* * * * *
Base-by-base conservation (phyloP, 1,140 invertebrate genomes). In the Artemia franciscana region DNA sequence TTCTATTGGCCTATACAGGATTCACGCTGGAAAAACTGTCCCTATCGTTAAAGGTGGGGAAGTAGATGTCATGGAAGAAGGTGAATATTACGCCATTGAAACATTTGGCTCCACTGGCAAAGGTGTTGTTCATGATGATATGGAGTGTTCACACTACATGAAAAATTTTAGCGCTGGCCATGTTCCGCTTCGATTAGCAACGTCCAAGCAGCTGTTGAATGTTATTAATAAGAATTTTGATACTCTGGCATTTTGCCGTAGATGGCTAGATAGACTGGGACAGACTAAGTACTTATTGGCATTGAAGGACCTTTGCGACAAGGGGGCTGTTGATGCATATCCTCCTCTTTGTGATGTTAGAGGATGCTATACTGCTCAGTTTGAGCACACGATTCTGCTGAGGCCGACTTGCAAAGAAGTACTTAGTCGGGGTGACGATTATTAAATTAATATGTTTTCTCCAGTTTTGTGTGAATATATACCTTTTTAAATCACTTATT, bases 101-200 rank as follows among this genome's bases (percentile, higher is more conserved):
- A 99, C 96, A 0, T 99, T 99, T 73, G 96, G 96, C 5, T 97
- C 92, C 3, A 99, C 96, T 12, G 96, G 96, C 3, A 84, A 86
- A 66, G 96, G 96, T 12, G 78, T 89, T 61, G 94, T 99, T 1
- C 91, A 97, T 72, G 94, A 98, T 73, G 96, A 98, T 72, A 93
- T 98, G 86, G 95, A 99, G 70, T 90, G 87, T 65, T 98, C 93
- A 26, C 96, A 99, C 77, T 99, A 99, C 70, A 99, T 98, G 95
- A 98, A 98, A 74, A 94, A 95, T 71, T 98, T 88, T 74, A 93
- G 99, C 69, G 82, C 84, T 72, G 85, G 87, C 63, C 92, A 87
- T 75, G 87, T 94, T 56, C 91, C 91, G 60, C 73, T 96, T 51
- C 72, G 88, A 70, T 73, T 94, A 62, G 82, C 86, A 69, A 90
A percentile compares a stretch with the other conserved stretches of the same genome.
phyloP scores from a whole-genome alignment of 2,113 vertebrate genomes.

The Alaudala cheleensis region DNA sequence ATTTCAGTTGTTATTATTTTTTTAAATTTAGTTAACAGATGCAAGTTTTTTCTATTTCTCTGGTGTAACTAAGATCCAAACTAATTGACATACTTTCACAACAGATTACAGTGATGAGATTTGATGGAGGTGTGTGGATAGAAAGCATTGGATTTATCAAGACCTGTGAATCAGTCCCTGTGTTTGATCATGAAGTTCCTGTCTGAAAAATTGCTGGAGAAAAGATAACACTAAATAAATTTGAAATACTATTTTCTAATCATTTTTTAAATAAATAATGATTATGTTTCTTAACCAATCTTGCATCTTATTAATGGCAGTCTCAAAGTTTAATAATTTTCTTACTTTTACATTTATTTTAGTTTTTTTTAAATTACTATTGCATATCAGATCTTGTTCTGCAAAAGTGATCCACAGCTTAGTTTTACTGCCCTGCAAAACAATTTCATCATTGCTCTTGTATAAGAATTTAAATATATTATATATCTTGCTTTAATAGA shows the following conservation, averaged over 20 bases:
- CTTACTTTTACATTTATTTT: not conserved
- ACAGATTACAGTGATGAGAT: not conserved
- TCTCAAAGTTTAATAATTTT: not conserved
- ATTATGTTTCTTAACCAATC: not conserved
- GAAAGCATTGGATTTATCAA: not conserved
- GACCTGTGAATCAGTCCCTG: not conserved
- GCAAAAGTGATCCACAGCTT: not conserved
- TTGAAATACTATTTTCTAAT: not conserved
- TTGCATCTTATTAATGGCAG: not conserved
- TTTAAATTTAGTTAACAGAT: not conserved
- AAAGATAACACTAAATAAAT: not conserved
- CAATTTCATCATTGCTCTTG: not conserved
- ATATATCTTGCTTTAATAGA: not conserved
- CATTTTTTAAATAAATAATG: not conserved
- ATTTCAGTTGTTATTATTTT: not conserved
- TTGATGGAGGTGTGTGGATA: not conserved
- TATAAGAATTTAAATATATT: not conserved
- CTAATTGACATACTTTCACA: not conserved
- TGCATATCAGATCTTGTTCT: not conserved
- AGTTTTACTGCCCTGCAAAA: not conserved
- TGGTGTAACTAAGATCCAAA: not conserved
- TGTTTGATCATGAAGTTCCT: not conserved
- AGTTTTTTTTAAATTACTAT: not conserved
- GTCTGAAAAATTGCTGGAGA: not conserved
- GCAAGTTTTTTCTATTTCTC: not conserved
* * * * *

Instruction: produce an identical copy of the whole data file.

Base-by-base conservation (phyloP, 1,140 invertebrate genomes). In the Artemia franciscana region DNA sequence TTCTATTGGCCTATACAGGATTCACGCTGGAAAAACTGTCCCTATCGTTAAAGGTGGGGAAGTAGATGTCATGGAAGAAGGTGAATATTACGCCATTGAAACATTTGGCTCCACTGGCAAAGGTGTTGTTCATGATGATATGGAGTGTTCACACTACATGAAAAATTTTAGCGCTGGCCATGTTCCGCTTCGATTAGCAACGTCCAAGCAGCTGTTGAATGTTATTAATAAGAATTTTGATACTCTGGCATTTTGCCGTAGATGGCTAGATAGACTGGGACAGACTAAGTACTTATTGGCATTGAAGGACCTTTGCGACAAGGGGGCTGTTGATGCATATCCTCCTCTTTGTGATGTTAGAGGATGCTATACTGCTCAGTTTGAGCACACGATTCTGCTGAGGCCGACTTGCAAAGAAGTACTTAGTCGGGGTGACGATTATTAAATTAATATGTTTTCTCCAGTTTTGTGTGAATATATACCTTTTTAAATCACTTATT, bases 101-200 rank as follows among this genome's bases (percentile, higher is more conserved):
- A 99, C 96, A 0, T 99, T 99, T 73, G 96, G 96, C 5, T 97
- C 92, C 3, A 99, C 96, T 12, G 96, G 96, C 3, A 84, A 86
- A 66, G 96, G 96, T 12, G 78, T 89, T 61, G 94, T 99, T 1
- C 91, A 97, T 72, G 94, A 98, T 73, G 96, A 98, T 72, A 93
- T 98, G 86, G 95, A 99, G 70, T 90, G 87, T 65, T 98, C 93
- A 26, C 96, A 99, C 77, T 99, A 99, C 70, A 99, T 98, G 95
- A 98, A 98, A 74, A 94, A 95, T 71, T 98, T 88, T 74, A 93
- G 99, C 69, G 82, C 84, T 72, G 85, G 87, C 63, C 92, A 87
- T 75, G 87, T 94, T 56, C 91, C 91, G 60, C 73, T 96, T 51
- C 72, G 88, A 70, T 73, T 94, A 62, G 82, C 86, A 69, A 90
A percentile compares a stretch with the other conserved stretches of the same genome.
phyloP scores from a whole-genome alignment of 2,113 vertebrate genomes.

The Alaudala cheleensis region DNA sequence ATTTCAGTTGTTATTATTTTTTTAAATTTAGTTAACAGATGCAAGTTTTTTCTATTTCTCTGGTGTAACTAAGATCCAAACTAATTGACATACTTTCACAACAGATTACAGTGATGAGATTTGATGGAGGTGTGTGGATAGAAAGCATTGGATTTATCAAGACCTGTGAATCAGTCCCTGTGTTTGATCATGAAGTTCCTGTCTGAAAAATTGCTGGAGAAAAGATAACACTAAATAAATTTGAAATACTATTTTCTAATCATTTTTTAAATAAATAATGATTATGTTTCTTAACCAATCTTGCATCTTATTAATGGCAGTCTCAAAGTTTAATAATTTTCTTACTTTTACATTTATTTTAGTTTTTTTTAAATTACTATTGCATATCAGATCTTGTTCTGCAAAAGTGATCCACAGCTTAGTTTTACTGCCCTGCAAAACAATTTCATCATTGCTCTTGTATAAGAATTTAAATATATTATATATCTTGCTTTAATAGA shows the following conservation, averaged over 20 bases:
- CTTACTTTTACATTTATTTT: not conserved
- ACAGATTACAGTGATGAGAT: not conserved
- TCTCAAAGTTTAATAATTTT: not conserved
- ATTATGTTTCTTAACCAATC: not conserved
- GAAAGCATTGGATTTATCAA: not conserved
- GACCTGTGAATCAGTCCCTG: not conserved
- GCAAAAGTGATCCACAGCTT: not conserved
- TTGAAATACTATTTTCTAAT: not conserved
- TTGCATCTTATTAATGGCAG: not conserved
- TTTAAATTTAGTTAACAGAT: not conserved
- AAAGATAACACTAAATAAAT: not conserved
- CAATTTCATCATTGCTCTTG: not conserved
- ATATATCTTGCTTTAATAGA: not conserved
- CATTTTTTAAATAAATAATG: not conserved
- ATTTCAGTTGTTATTATTTT: not conserved
- TTGATGGAGGTGTGTGGATA: not conserved
- TATAAGAATTTAAATATATT: not conserved
- CTAATTGACATACTTTCACA: not conserved
- TGCATATCAGATCTTGTTCT: not conserved
- AGTTTTACTGCCCTGCAAAA: not conserved
- TGGTGTAACTAAGATCCAAA: not conserved
- TGTTTGATCATGAAGTTCCT: not conserved
- AGTTTTTTTTAAATTACTAT: not conserved
- GTCTGAAAAATTGCTGGAGA: not conserved
- GCAAGTTTTTTCTATTTCTC: not conserved